Op-Ed: Anthony Bourdain’s death has us asking the wrong questions about suicide – and it also raises the question of what we should be asking
In the weeks after Anthony Bourdain’s death, news reports about the incident that led to his death and subsequent arrest have been filled with the kind of sensationalized reporting that serves to bolster the narrative that he fatally shot himself or took his own life. His death, one of the lowest-hanging fruit in news cycles for years, has since entered the foodie lexicon — as has his reputation — and the media’s questions have largely been the questions of when, not if, he had died.
That focus on what happened rather than what the media did with the information has opened up the conversation on what we should, or should not, ask about suicide and self-harm, among other things.
It’s easy not to think that suicide and self-harm are important topics when we’re inundated by death and destruction. And when we’re asked to consider something that’s always been difficult to get our heads around, it’s easy to see how our perspective can become distorted.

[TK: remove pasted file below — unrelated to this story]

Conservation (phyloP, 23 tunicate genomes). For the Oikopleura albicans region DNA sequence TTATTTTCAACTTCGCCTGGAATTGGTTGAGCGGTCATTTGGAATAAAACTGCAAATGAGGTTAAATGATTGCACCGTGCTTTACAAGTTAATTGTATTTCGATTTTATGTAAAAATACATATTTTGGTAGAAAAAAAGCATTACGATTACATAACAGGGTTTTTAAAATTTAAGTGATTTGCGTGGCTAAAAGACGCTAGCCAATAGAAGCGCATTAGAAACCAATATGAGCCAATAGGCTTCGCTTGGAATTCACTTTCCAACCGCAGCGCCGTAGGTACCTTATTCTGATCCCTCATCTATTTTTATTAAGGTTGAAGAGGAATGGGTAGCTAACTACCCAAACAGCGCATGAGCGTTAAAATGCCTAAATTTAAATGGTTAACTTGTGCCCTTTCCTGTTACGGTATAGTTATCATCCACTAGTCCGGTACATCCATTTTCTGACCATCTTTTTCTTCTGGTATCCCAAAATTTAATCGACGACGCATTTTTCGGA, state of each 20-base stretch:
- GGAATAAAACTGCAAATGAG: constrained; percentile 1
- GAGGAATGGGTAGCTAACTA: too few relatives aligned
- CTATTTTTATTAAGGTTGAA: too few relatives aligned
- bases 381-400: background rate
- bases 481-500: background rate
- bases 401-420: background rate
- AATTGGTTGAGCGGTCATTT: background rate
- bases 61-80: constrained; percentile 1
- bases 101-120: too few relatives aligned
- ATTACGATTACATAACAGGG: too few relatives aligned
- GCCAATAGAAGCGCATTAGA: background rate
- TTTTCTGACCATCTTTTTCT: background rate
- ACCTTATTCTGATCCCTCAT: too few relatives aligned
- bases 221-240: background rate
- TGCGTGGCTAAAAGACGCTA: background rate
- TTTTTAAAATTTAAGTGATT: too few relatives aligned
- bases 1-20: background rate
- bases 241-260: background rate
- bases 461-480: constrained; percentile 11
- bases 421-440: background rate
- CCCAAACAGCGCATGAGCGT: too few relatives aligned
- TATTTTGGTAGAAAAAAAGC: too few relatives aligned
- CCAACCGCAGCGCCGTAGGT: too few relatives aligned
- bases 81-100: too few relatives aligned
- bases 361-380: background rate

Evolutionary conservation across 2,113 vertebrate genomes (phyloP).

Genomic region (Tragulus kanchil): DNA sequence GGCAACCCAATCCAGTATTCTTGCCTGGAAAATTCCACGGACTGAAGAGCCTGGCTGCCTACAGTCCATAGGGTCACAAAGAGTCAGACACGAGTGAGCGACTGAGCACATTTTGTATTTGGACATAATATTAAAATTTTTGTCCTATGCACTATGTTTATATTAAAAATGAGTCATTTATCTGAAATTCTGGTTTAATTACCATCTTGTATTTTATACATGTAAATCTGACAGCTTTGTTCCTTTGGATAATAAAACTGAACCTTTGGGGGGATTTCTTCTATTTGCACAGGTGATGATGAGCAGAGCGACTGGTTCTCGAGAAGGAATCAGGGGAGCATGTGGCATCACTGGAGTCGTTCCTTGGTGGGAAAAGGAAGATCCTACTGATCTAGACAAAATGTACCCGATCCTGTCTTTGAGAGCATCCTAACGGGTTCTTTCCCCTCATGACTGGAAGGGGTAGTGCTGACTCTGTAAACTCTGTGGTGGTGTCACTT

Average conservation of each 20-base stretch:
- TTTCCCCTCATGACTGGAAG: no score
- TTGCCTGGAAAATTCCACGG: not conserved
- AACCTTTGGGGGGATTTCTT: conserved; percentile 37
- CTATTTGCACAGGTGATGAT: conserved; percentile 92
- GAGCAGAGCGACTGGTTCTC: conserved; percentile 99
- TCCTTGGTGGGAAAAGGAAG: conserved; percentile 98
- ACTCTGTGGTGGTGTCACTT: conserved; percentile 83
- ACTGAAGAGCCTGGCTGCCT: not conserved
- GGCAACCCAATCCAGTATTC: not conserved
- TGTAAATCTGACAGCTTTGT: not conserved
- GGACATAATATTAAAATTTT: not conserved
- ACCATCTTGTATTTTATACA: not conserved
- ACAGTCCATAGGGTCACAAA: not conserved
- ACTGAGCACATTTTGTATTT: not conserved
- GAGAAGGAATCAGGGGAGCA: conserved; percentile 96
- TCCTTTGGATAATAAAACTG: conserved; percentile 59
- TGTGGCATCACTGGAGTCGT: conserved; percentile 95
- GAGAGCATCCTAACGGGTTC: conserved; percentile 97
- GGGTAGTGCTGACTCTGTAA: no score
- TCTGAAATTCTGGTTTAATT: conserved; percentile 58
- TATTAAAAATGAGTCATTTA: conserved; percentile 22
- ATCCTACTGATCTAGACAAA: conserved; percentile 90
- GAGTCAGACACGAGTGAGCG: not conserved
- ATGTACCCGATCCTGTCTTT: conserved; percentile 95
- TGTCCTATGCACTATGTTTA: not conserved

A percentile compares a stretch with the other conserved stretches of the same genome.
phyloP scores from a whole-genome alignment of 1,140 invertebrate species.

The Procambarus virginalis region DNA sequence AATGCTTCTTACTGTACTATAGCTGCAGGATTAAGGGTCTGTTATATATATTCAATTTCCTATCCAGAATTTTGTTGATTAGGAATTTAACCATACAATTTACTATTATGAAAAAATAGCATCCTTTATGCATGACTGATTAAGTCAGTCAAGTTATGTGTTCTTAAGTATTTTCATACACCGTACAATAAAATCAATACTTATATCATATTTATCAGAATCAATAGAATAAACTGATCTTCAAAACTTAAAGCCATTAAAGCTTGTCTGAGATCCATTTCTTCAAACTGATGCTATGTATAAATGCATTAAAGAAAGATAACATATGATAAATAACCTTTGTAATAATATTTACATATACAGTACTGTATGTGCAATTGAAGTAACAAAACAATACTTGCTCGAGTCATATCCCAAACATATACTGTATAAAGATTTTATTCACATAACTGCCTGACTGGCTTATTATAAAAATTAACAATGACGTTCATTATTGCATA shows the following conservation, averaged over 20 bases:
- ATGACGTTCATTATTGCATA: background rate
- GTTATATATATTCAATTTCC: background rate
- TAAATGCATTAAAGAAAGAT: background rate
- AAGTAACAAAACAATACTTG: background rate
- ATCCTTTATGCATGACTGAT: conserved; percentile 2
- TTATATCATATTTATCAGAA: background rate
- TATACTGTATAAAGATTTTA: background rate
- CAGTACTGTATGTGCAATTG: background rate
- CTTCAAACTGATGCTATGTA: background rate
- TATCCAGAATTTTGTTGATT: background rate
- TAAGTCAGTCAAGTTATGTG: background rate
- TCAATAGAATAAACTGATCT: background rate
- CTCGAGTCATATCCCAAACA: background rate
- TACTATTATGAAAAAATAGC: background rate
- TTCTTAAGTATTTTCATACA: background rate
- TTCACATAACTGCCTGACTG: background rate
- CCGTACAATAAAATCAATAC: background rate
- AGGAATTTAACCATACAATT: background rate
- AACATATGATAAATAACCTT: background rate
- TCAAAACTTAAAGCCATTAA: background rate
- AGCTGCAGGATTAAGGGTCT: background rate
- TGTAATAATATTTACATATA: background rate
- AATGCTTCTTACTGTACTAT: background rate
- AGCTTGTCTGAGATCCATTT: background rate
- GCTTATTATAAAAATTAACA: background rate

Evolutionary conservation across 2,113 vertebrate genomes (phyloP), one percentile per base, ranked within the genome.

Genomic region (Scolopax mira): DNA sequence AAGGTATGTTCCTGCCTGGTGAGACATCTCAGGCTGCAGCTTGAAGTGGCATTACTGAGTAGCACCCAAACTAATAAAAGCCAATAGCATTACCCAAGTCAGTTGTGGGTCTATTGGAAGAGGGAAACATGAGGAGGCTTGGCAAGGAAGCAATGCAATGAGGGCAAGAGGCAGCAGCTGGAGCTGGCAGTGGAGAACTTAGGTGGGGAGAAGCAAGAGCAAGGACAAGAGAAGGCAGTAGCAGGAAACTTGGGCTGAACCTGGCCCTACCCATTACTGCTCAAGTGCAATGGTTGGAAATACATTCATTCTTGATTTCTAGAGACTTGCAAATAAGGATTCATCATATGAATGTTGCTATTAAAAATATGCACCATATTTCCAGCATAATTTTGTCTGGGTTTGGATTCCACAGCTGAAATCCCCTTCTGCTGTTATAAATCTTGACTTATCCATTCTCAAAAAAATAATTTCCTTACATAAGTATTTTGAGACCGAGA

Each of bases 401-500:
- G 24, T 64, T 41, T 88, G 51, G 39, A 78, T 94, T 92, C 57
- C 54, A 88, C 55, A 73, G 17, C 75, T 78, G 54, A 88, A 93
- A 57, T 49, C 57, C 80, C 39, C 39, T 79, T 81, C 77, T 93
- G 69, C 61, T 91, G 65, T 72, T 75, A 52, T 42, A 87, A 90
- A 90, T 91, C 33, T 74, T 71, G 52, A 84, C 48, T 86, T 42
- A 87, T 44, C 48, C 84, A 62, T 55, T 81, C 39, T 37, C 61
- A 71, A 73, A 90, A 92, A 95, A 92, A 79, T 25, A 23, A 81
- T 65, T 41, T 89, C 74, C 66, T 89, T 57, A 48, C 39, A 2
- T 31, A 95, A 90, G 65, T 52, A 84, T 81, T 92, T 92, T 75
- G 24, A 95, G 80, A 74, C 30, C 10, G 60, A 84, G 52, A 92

Perhaps it’s not a failure of imagination on my part to think of Anthony Bourdain as more or less of a stand-up comedian. He was funny, thoughtful, and entertaining with a distinct personality. And yet as he put on his dark glasses and took his seat beside me on a plane to Los Angeles, he seemed tired, and his jokes failed him.
I’ve been a long-running critic of the media, and I’ve been critical of their framing of “death,” particularly suicide, as a problem to be solved and not a part of life. I know, I know, we haven’t lost the “there” there. It’s here and us. Right? In our hands. In our hearts. But we don’t get to control